Historically, delays in large capital projects, as reported by the departments, are encountered at the preconstruction stage, particularly in the case of major road projects as a result of funding issues, legal challenges, planning issues or due to limited interest in the project from the construction industry. However, the 2015 identification of flagship projects by the Executive, seen as an effective way of addressing funding issues by protecting budgets on projects over a five-year period, had aimed to address some of the challenges.
Existing, cumbersome governance and delivery structures within the Northern Ireland public sector are not conducive to maximising the achievement of value for money.
— Kieran Donnelly, Comptroller and Auditor General
Despite this, the C&AG reported that of the 11 major capital projects it examined, each of them suffered time delays and/or cost overruns when compared against original timescales and budgets.
As examples of some of the projects with the most significant problems, the A5 project, a flagship project of the previous Executive, is expected to be delivered 10 years later than originally planned. The Critical Care Centre is now expected to be completed and occupied eight years later than previously planned and the Ulster University, Greater Belfast Development now needs to attract substantial additional external finance to bridge a major funding gap.
Estimates are that the A5 will exceed costs by 38 per cent, the Regional Children’s Hospital will cost 59 per cent more than the original business case and Casement Park, which was expected to be completed three years ago, is expected to exceed its original estimate by some 42 per cent.
Other projects, none of which were delivered to the expected timescale, have also incurred cost increases. The Critical Care Centre is now expected to cost 60 per cent in excess of the original business case estimate, Ulster University, Greater Belfast Development is expected to cost 27 per cent in excess of the original budget and the Strule Shared Education Campus is expected to run 27 per cent in excess of the original budget.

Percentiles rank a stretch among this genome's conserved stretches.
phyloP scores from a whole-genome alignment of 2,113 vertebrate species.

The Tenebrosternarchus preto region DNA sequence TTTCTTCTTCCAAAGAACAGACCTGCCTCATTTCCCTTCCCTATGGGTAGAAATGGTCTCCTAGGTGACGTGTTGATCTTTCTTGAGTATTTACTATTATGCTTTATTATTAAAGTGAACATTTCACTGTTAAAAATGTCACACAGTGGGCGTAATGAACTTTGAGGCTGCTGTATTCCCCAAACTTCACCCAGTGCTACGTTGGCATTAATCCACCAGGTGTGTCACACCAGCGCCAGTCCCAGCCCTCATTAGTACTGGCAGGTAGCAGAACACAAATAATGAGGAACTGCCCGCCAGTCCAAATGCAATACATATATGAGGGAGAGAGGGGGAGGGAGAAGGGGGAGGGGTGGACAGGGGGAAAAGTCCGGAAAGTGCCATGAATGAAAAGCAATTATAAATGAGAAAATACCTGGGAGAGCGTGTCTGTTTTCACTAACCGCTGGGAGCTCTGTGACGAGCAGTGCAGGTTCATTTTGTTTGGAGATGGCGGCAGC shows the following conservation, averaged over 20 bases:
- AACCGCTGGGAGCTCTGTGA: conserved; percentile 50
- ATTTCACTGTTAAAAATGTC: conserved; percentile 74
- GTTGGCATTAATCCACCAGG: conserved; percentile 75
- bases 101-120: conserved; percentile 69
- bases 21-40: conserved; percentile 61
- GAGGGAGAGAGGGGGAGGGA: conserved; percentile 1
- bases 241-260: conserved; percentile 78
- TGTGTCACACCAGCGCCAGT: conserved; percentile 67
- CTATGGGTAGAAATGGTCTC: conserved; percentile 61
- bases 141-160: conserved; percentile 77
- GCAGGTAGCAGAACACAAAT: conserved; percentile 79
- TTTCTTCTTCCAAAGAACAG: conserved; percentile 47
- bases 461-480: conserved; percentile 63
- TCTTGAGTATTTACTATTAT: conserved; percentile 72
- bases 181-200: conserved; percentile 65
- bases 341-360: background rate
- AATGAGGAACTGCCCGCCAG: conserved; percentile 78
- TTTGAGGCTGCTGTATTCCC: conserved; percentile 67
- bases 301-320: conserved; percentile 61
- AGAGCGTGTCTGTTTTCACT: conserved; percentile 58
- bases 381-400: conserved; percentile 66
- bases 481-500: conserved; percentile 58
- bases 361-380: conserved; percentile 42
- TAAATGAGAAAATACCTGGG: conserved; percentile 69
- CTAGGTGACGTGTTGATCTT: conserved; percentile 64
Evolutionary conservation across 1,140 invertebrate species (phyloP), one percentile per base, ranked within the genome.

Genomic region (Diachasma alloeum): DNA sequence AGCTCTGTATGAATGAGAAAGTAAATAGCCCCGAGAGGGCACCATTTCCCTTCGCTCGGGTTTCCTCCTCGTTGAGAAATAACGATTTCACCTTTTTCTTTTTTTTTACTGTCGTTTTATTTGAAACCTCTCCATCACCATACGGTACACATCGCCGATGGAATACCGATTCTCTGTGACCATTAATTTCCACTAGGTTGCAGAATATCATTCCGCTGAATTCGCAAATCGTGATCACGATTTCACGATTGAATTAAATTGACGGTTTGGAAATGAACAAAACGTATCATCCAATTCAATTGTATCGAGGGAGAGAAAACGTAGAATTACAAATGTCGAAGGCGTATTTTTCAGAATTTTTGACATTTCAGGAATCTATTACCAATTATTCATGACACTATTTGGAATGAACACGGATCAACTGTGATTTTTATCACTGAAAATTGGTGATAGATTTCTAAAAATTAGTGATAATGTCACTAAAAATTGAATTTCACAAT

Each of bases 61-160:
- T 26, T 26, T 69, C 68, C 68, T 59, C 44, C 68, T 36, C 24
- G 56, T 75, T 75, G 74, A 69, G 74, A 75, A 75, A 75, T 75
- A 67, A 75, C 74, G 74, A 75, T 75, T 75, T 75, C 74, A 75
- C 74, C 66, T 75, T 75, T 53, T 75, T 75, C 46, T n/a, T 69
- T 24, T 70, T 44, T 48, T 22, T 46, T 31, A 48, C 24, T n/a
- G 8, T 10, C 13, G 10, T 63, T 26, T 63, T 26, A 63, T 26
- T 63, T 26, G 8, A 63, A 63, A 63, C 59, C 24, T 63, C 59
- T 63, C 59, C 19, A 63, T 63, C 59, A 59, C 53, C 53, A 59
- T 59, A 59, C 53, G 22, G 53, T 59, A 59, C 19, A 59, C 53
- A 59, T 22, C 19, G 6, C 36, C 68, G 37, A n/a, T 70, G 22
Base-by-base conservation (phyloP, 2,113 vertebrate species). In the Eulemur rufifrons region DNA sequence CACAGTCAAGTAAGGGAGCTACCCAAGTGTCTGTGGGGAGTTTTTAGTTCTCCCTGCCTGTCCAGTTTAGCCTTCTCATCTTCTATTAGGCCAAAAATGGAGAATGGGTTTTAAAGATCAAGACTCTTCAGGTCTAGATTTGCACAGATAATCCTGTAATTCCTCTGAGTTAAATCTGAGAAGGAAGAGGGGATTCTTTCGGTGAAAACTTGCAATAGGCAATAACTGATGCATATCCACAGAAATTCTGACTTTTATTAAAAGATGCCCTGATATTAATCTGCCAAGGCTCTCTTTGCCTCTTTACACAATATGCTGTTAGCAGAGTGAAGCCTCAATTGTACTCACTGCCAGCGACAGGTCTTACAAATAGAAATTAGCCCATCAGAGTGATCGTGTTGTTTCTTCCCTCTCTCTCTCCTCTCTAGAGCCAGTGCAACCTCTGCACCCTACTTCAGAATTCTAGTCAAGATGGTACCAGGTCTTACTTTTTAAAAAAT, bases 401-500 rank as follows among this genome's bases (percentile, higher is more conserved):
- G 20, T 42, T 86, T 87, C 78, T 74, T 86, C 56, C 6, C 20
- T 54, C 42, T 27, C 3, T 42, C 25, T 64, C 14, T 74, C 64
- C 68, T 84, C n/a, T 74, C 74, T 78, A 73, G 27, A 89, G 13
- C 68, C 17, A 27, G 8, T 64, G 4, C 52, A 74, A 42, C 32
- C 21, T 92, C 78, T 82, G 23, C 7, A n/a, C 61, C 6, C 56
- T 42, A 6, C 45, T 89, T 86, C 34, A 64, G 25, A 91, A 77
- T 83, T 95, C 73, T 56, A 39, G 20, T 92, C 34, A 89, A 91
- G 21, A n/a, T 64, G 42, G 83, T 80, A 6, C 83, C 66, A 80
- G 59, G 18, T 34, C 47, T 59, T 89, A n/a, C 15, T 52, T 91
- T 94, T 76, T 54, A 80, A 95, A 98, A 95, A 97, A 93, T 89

“While accepting that project delivery problems are not unique to Northern Ireland, it is disappointing that, in the 11 high profile projects considered in this report, costs and timescales envisaged at the outset of projects, were not achieved. Even flagship projects, identified as the Northern Ireland Executive’s highest priority and with funding secured over a longer period, have suffered time delays and/or cost overruns. Inevitably, where projects suffer substantial cost overruns, this impacts on the delivery of other projects,” says the C&AG.
Notably, some of these projects have been name checked in New Decade, New Approach as areas of priority delivery including the A5/A6 roads, Casement Park and the sub regional stadia.
However, the Northern Ireland public sector continues to face significant challenges in delivering against its major capital projects portfolio. These challenges, such as funding uncertainty, legal challenges, planning delays and a lack of appetite from the local construction industry to take on public sector work, are likely to remain into the new Executive’s delivery plan until reform is delivered.
“Existing, cumbersome governance and delivery structures within the Northern Ireland public sector are not conducive to maximising the achievement of value for money,” the C&AG says.
“We do not wish to be prescriptive about future structures, but we consider that there is considerable merit in considering how alternative models, resourced with sufficient, highly skilled staff might improve future infrastructure delivery.”
The report concluded that, given the importance of major capital projects to the economy of Northern Ireland, the C&AG will revisit the area through future studies. One on the efficiency and effectiveness of the Northern Ireland planning system at central and local government level, and another on identifying the lessons arising from Judicial Reviews.